According to Joe Hyams, CEO of Honest Reporting, it’s too late for Israel supporters to consider withdrawing from social media, “the very thing that could have prevented Judge Goldstone’s [anti-Israel] allegations from spreading [after the 2008 Gaza conflict],” he said.
“The lies against Israel just can’t take root if everyone is so active on social media,” said Hyams, who believes that how social media platforms are used is just as important – if not more — than why.
“It’s like the decision with Iron Dome, to launch or to not launch,” said the British-born Hyams, who abstains from social media on Shabbat. “With social media too, we need to use thought and precision and be aware of the powerful tools that words are,” he said.
Hyams called silence in the face of media assaults on Israel “unacceptable,” comparing it to the story of Rashbi and Rebbe Eliezer “leaving the cave” to encounter a shocking world, followed by a return to the darkness.
According to some observant Jews, this year’s national mourning period feels like it started earlier than usual – with the abduction and murder of three Israeli teenage boys last month.
“I have not been the same since then,” said Rabbi Chananel Weiner, executive director of Aish Campus Boston.
“All of us who care about Israel and are not there right now are frustrated,” said Weiner. “But we do have a chance to make a real impact on social media,” he said, giving the example of photos from the Syrian conflict being used to show alleged “Israeli atrocities” in Gaza.
Though Wiener had not heard about the “social ceasefire” debate when contacted, he said the conversation is a chance to help people focus on the meaning of today’s ancient fast, and Jewish history in general.
“When Jews do Judaism, we are fulfilling our national mission,” said Weiner. “We should not minimize our role in this conflict as Jews. Hamas wants to rip us out of our land, and we can beat that by being the most knowledgeable and educated Jews possible,” he said.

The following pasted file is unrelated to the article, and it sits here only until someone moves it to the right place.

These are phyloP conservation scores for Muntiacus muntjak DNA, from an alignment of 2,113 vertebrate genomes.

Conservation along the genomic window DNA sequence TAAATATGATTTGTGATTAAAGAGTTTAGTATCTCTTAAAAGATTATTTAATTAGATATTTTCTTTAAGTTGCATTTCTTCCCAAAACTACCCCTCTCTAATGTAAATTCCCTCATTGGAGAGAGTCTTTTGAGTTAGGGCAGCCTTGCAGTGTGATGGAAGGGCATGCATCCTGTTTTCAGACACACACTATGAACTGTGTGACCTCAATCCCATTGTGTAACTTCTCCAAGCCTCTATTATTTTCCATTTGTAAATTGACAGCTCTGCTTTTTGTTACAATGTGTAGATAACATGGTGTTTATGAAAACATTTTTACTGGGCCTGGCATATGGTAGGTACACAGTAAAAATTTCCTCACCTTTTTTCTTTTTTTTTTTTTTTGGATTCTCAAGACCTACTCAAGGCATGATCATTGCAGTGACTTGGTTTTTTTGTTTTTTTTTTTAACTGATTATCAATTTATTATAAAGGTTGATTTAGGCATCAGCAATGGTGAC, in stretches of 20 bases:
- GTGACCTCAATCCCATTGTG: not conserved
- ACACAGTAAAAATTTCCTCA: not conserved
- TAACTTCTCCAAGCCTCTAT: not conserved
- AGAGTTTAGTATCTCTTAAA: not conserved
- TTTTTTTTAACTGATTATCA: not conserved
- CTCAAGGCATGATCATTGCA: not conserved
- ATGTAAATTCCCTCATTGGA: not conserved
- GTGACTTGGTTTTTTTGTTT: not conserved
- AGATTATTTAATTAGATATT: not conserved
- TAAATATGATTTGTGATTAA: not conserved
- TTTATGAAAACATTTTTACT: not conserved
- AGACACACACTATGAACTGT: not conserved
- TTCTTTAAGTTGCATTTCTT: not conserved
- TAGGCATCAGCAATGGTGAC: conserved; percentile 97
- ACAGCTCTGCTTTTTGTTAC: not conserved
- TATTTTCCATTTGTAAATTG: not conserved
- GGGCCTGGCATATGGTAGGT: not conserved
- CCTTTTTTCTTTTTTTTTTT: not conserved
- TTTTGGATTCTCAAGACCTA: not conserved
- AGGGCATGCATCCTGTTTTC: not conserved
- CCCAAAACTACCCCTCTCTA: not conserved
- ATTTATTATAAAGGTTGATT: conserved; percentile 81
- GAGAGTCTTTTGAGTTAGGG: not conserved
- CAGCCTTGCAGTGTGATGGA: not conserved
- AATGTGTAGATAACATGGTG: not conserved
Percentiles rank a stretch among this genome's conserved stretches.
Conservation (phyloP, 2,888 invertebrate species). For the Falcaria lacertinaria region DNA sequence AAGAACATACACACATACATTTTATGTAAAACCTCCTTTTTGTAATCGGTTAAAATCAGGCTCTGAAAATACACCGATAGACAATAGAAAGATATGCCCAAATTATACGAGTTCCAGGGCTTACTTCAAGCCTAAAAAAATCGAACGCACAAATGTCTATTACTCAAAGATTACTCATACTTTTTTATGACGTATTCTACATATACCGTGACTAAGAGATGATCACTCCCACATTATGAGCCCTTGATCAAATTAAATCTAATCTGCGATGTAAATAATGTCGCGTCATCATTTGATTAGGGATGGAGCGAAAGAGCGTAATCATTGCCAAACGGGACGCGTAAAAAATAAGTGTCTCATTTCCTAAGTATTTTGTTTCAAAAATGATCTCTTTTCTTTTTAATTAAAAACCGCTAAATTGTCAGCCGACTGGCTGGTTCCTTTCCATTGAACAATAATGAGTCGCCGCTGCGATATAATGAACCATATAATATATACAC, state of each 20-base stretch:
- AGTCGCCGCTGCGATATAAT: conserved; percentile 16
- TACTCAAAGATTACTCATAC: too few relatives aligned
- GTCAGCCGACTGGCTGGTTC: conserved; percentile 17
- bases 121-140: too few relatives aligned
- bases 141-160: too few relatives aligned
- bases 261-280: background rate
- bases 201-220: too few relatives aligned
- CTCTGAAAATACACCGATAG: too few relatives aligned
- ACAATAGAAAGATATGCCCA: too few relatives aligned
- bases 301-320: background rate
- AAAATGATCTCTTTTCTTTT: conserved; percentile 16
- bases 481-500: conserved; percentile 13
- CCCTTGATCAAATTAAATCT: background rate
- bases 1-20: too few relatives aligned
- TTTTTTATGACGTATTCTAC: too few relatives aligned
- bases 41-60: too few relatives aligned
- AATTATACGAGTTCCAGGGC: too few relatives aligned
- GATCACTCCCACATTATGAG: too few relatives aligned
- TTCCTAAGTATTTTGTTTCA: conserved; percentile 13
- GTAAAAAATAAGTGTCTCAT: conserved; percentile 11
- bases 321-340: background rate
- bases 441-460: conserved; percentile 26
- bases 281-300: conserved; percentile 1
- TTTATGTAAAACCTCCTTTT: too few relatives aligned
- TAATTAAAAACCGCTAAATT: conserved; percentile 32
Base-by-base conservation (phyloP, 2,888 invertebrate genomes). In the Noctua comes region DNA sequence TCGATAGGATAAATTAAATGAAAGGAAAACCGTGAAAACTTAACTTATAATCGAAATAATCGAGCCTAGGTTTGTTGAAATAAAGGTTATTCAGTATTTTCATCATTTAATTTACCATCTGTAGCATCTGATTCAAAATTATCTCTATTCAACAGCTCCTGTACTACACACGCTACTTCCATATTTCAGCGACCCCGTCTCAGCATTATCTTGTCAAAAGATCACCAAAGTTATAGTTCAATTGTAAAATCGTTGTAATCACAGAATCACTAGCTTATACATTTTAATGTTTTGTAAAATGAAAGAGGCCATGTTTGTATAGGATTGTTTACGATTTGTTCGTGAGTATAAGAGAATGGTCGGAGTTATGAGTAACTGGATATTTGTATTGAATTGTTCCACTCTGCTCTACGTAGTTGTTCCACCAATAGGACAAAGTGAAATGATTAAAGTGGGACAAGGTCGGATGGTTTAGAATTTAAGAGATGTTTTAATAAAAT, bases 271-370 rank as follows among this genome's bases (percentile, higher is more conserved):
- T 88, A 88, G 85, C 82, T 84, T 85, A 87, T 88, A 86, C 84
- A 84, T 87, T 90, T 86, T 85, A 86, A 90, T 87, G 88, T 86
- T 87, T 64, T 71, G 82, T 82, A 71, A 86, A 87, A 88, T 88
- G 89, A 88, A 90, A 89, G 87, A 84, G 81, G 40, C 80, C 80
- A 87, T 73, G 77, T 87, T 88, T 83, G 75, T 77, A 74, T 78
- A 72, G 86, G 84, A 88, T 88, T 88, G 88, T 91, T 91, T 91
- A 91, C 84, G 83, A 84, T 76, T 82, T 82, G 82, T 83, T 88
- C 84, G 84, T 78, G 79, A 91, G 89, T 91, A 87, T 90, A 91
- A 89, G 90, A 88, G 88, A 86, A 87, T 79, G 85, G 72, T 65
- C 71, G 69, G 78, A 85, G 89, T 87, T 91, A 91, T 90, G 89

As with Weiner’s assessment, the view of Shawn Landres – a participant in the debate on Facebook today – makes space for both social media activism and thoughtful pauses.
Landres, co-founder and CEO of the Jewish innovation-focused Jumpstart, said he agreed with both Kurtzer and Burton’s views.
“I think you’re responding to different impulses,” wrote Landres of the Kurtzer-Burton debate.
“I read [Kurtzer] expressing concern about the failure in our society — and Jewish community in general — to listen honestly to well-intentioned views that differ from our own, and the tendency to devolve into social media sinat chinam [“gratuitous hatred”],” said Landres.
“I read [Burton] to be asserting that we cannot remain silent in the face of lies and falsehoods, especially amidst a conflict such as the current one,” he said. “These are not incompatible ideas and concerns,” he concluded.
Exercising his own right of response, Kurtzer said he and Burton might really be disagreeing about “whether a pause in and of itself is a form of disengagement,” he wrote.
“I think [a pause from social media] is an opportunity to develop in us the humility that gets worn away quickly by the insistence on constant and urgent response to everything that is said, all the time — whether we are trying to reinforce what we agree with, or reject that which we disagree with,” posted Kurtzer in an exchange with Burton.
“I am not calling for permanent silence which would invite your substantive critique, but for a reminder of the ethics of why we are in this work,” he added.